I’ve been making homemade sandwich bread for a few years and perfected the recipe (available here). But lately, instead of 10 weekly sandwiches my two sons only need 6 weekly sandwiches. Since I used so few preservatives, the bread only stays fresh for about 5 days. So I’ve been tweaking this slightly different recipe to meet my new requirements; (1) only 6 sandwiches per week, (2) no standing mixer, (3) requiring only 1 day from start to finish. This downsized loaf uses a regular 9’x5″ loaf pan, making for fewer and larger bread slices. It only needs 1-minute of hand-kneading, but the recipe does require more patience: I mix the dough at 6:30AM, form the loaf at 4PM, bake at 6 to 7PM, and slice at 11PM (or the next morning). In total, it’s maybe 15 minutes of work.
I tried to use refrigeration to work around my schedule, but the refrigerated loaf never warmed up in time for me to make a weekday loaf.
Rating: 4-1/2 stars.
How much work? Low.
How big of a mess? Low/Medium.
Start time 6:00 AM. Finish time 7:00 PM. (But don’t slice for another 3 hours)
Chris Kimball’s original recipe is here. The descriptions of how I prepared and baked the bread are given below:
1/2 cup water (4 ounces)
1-1/4 cup milk (10 ounces)
1/4 teaspoon instant or rapid-rise yeast
1-1/2 tablespoons sugar or honey
1 tablespoon granulated lecithin
3 tablespoons olive oil
4 cups bread flour (1 lb 3oz ounces)
2 teaspoons table salt
1/4 to 3/8 teaspoon ascorbic acid; fruit fresh or other powdered Vitamin C. Alternatively mix 1 tablespoon white vinegar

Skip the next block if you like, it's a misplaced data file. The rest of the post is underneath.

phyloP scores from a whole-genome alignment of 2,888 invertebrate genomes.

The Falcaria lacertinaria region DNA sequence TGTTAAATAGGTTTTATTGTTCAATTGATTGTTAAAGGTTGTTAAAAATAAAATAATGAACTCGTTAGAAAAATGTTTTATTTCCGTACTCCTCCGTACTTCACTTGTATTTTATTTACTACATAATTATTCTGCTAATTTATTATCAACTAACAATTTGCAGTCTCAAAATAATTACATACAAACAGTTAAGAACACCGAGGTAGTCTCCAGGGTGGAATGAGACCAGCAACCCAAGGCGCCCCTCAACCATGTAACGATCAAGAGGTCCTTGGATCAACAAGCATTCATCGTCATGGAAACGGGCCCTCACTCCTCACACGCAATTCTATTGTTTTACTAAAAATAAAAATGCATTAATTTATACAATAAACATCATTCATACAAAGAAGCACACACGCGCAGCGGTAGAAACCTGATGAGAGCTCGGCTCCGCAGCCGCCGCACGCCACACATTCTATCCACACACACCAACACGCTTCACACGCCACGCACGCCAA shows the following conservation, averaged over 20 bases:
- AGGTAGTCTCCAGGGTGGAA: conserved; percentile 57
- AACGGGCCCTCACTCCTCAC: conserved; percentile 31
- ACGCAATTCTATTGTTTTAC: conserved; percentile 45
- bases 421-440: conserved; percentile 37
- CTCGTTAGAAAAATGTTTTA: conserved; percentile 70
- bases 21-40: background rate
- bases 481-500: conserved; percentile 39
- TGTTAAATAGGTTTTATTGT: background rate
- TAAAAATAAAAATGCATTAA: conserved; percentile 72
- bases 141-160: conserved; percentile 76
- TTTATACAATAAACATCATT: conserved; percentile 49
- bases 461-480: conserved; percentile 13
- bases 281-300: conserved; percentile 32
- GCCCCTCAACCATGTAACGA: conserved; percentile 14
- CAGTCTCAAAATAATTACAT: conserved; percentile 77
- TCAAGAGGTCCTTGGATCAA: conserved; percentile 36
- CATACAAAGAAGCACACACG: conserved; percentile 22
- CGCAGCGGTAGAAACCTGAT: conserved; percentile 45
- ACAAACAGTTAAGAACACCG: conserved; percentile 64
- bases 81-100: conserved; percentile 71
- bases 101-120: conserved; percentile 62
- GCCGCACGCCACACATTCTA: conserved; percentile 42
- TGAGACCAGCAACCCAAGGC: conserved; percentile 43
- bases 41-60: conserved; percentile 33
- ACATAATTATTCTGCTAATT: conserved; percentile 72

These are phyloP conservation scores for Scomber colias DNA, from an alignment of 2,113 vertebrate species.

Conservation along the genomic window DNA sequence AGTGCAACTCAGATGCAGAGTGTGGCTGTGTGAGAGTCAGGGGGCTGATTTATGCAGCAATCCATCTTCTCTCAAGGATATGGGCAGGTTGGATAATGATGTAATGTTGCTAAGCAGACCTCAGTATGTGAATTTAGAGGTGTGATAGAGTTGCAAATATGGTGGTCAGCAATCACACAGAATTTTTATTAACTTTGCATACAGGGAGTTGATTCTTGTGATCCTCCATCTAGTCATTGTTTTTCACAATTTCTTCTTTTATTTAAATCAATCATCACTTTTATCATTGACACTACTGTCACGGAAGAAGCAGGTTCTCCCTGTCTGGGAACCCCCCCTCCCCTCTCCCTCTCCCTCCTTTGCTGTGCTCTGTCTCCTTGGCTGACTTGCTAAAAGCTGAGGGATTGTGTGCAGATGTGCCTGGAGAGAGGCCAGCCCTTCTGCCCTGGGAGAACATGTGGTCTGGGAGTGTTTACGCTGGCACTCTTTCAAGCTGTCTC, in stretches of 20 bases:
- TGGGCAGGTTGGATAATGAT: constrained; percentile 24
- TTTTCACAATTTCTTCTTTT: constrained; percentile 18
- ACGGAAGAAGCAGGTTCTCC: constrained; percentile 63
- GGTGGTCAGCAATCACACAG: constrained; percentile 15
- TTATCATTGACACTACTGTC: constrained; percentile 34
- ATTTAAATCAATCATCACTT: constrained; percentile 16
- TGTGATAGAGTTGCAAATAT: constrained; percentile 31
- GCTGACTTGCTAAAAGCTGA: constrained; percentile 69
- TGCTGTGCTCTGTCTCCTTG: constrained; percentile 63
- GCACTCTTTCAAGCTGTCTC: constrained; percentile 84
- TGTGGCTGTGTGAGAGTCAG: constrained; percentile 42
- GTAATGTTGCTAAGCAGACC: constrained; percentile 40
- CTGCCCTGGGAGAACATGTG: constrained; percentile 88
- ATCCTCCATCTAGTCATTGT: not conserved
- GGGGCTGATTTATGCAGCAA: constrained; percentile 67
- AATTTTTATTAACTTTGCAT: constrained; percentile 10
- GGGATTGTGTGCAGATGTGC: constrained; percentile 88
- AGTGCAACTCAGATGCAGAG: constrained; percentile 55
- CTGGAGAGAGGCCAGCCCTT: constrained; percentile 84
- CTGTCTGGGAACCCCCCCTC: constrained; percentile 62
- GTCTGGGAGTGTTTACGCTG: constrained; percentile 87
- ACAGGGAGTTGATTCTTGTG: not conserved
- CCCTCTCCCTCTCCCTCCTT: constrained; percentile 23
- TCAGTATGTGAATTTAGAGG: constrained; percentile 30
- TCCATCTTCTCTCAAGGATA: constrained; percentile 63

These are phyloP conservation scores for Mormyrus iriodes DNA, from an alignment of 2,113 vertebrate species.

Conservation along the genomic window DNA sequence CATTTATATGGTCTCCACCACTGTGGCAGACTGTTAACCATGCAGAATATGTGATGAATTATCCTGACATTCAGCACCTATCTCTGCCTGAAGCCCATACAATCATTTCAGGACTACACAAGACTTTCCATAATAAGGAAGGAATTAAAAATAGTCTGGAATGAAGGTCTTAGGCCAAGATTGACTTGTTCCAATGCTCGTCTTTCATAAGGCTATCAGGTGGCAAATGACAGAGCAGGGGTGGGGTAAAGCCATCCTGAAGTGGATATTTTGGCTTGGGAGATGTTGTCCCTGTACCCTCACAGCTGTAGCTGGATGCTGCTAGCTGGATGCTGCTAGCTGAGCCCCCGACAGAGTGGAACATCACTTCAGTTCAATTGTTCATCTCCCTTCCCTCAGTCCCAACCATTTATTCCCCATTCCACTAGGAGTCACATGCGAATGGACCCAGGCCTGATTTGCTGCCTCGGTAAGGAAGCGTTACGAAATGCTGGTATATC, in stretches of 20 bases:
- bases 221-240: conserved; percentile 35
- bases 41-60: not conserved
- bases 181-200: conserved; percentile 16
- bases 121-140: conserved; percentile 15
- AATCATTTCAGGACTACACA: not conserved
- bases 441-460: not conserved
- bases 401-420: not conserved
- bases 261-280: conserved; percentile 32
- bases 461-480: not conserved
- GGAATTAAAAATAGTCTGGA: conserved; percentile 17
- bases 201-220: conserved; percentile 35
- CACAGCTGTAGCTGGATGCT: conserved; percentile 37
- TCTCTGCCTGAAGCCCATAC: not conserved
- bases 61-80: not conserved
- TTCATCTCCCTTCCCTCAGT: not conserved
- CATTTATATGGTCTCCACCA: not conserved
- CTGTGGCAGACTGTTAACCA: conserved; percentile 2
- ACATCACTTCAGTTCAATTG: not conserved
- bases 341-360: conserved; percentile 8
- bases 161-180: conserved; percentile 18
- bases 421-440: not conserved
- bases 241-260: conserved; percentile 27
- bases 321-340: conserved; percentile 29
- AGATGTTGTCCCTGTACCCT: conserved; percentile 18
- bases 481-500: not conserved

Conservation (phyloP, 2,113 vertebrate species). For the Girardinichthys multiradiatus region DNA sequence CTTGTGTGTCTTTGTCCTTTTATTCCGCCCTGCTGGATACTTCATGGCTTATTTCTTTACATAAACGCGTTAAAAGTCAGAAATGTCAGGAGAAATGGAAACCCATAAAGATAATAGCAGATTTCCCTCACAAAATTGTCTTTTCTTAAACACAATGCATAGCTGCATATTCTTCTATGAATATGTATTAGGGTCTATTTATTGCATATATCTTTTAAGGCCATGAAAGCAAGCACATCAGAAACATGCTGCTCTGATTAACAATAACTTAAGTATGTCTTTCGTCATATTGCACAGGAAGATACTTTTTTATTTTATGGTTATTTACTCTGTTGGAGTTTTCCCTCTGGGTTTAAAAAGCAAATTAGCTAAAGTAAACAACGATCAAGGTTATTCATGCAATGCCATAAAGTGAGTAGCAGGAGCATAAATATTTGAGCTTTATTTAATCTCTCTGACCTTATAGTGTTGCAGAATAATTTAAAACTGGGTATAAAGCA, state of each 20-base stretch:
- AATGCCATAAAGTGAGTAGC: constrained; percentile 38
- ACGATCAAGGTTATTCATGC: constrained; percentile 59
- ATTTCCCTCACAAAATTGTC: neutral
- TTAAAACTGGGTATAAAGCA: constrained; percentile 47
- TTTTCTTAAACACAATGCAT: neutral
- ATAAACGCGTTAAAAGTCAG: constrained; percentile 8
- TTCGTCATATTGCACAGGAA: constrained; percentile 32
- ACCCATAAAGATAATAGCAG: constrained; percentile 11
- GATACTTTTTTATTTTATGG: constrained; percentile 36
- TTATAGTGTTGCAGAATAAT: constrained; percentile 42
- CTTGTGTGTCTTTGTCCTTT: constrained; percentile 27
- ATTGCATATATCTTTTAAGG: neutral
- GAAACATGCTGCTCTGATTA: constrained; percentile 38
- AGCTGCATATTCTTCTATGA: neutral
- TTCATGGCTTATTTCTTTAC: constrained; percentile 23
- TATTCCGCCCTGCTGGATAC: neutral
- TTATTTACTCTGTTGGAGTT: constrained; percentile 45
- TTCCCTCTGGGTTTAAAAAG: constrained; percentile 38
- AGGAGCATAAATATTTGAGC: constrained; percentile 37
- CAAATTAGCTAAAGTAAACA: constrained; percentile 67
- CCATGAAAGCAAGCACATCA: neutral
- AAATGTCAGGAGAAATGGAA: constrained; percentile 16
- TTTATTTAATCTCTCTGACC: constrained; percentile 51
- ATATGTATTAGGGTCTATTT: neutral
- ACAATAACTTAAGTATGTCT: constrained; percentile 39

- Add water and milk to a Pyrex measuring cup (at least 2 cup capacity); heat in microwave for 1m until mixture reaches 105-degrees. Mix in yeast, sugar, granulated lecithin and olive oil; allow to hydrate for 5 minutes.
- Add flour, salt, and ascorbic acid (but not vinegar, if using) in large bowl. Add liquid mixture from step 1 and use a rubber spatula to fold until shaggy ball forms, scraping up dry flour from bottom of bowl. Cover bowl and let sit at room temperature for 8 to 18 hours. If your schedule prevents you from baking the next day, you can refrigerate the dough (still in the bowl) the next morning until ready to use.
- Spray your loaf pan with non-stick cooking spray.
- Gently turn the dough out onto a very lightly-floured work surface. Knead by hand for about 1 minute to form a smooth ball. Gently press the dough into a rectangle so that it corresponds to the length of your loaf pan. Move into pan and softly press so that it touches all four sides of the pan.
- Cover loosely with plastic wrap (realizing that the loaf will grow above the top of the pan). Place it in a warm spot in your kitchen for between 1 to 2 hours; until the dough has doubled in size and does not readily spring back when you poke it with your finger.
- About 20 minutes prior to baking, begin pre-heating your oven to 425-degrees. Adjust an oven rack to middle position; any lower and your bottom crust will be too hard.
- Carefully remove plastic wrap, spray the loaf three times with water from a spray bottle, and carefully place loaf pan in 425-degree oven. Set kitchen timer for 30 minutes corresponding to the total cooking time. After 7 minutes, reduce oven temperature to 375-degrees and turn loaf 180-degrees. Bake uncovered for 8 additional minutes. Tent with aluminum foil to keep the loaf top soft; baking for remaining 13 to 15 minutes. An instant-read thermometer inserted into the center of the loaf will reads 200-degrees when the loaf is done. Carefully remove bread from pan, and let cool on a wire rack for 2 to 3 hour before slicing.